Some people said the display was offensive because it was comparing abortion to the Holocaust, which are two separate things. Other people were upset because it was disturbing and in a place that gets a lot of pedestrian traffic so it was difficult to avoid. A few of my classmates said they wouldn't be as upset if it was in speaker's circle, because one can expect something like this in speaker's circle, but not in the middle of Lowry Mall. KOMU put together a good storify of some feedback from Twitter. Some people spoke out against the display and others supported it saying it showed what abortion is.

Either way, people were either in full support or highly offended by the display. I think it might have been perceived better if it was put in a different location where people could avoid it if they wanted to or at least expect it. In my opinion, KOMU did a good job picking up on people's conversations on Twitter, Facebook and other forms of social media in order to make it into an interesting story. It's important for journalists to pay attention to what people are saying on social media in order to engage their readers/viewers and incorporate their opinions into the news.


The Real Journalism
Posted 04/19/2012: 

This week I watched a fantastic piece of journalism on PBS. I've always been a fan of Frontline so I watched their most recent documentary, The Real CSI. It's about forensic evidence and how recently, investigators discovered it is not infallible, despite 100 years of practice with the belief that forensics could not go wrong. The FBI realized this after they found more than one match for partial fingerprints found on detinators used in the Russian subway bombings. Forensics is still HIGHLY reliable...around 99% I believe they said. But now investigators are saying they would not testify that forensics is infallible. There is a chance the results could be wrong.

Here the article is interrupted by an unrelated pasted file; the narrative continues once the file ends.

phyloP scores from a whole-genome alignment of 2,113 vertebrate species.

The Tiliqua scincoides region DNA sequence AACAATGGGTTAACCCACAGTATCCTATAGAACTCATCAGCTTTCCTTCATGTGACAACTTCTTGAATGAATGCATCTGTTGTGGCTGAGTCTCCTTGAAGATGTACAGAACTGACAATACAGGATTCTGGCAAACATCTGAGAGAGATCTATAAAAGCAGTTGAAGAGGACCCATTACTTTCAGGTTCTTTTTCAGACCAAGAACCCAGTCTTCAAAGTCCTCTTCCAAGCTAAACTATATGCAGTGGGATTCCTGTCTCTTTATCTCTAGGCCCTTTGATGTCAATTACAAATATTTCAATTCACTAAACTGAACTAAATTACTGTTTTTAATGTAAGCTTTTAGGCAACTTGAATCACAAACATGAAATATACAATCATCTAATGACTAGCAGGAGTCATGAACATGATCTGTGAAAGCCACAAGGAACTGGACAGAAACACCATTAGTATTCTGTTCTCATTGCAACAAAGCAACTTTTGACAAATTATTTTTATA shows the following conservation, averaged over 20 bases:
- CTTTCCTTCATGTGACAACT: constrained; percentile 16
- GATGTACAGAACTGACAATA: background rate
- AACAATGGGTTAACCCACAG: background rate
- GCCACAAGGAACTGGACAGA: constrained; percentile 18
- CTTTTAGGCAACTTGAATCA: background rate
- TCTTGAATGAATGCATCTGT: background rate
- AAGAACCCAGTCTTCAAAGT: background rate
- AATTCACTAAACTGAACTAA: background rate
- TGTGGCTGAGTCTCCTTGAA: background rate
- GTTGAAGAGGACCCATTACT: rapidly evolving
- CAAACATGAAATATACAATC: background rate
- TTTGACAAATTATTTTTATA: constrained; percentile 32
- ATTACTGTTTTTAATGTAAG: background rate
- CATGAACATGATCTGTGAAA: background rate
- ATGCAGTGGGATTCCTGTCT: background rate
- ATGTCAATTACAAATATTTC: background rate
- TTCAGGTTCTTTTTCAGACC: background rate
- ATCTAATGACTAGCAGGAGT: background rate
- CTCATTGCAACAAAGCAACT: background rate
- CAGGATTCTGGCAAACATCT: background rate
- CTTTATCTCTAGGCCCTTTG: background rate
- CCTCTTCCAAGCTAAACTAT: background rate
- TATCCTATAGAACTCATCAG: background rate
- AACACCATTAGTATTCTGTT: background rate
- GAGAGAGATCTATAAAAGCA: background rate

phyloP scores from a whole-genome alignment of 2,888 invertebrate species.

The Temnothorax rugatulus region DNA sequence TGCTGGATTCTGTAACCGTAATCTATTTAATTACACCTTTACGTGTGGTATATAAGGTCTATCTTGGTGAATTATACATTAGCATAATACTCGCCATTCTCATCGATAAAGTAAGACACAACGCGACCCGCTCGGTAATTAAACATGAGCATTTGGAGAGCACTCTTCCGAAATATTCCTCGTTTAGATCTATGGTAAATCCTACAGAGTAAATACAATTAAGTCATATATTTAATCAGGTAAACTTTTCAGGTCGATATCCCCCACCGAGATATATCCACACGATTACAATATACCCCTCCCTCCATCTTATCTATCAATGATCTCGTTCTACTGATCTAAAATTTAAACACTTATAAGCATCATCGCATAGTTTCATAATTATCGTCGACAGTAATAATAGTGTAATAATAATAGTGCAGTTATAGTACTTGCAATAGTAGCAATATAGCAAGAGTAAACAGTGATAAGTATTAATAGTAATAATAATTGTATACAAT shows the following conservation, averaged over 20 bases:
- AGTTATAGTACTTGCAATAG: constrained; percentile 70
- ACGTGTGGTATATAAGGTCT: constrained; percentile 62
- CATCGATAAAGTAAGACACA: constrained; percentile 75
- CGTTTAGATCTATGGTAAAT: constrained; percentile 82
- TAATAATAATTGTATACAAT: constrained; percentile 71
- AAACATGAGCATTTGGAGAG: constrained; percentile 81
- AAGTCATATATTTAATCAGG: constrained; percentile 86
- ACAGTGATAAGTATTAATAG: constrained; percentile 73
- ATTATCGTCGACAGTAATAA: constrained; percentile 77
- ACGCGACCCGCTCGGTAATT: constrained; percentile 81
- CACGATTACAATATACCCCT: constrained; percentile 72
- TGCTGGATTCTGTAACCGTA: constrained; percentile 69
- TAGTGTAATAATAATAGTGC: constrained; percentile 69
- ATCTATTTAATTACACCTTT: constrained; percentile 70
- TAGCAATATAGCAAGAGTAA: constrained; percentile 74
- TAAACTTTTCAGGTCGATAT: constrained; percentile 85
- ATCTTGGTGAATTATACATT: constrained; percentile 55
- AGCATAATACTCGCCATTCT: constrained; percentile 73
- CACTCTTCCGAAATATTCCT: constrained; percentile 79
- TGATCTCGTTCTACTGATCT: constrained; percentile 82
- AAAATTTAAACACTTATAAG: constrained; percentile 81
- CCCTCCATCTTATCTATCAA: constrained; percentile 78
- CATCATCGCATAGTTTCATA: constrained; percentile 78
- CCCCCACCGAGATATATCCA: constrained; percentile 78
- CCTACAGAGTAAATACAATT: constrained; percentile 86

The reason this Frontline is such a great piece of journalism (in my opinion) is that it provides the general public with information that they wouldn't have access to otherwise. The average citizen cannot follow around crime scene investigators, ask questions to federal judges, and investigate court cases that wrongly convicted people. The piece presented both sides of the issue and talked to both the defendant and plantiff for the court cases. It also really made me think -- made me question what other problems might exist, who else had been wrongly convicted, is there anything the government can do to improve this? I love how documentaries, especially Fronline, usually leaves me feeling this way and teaches me something too.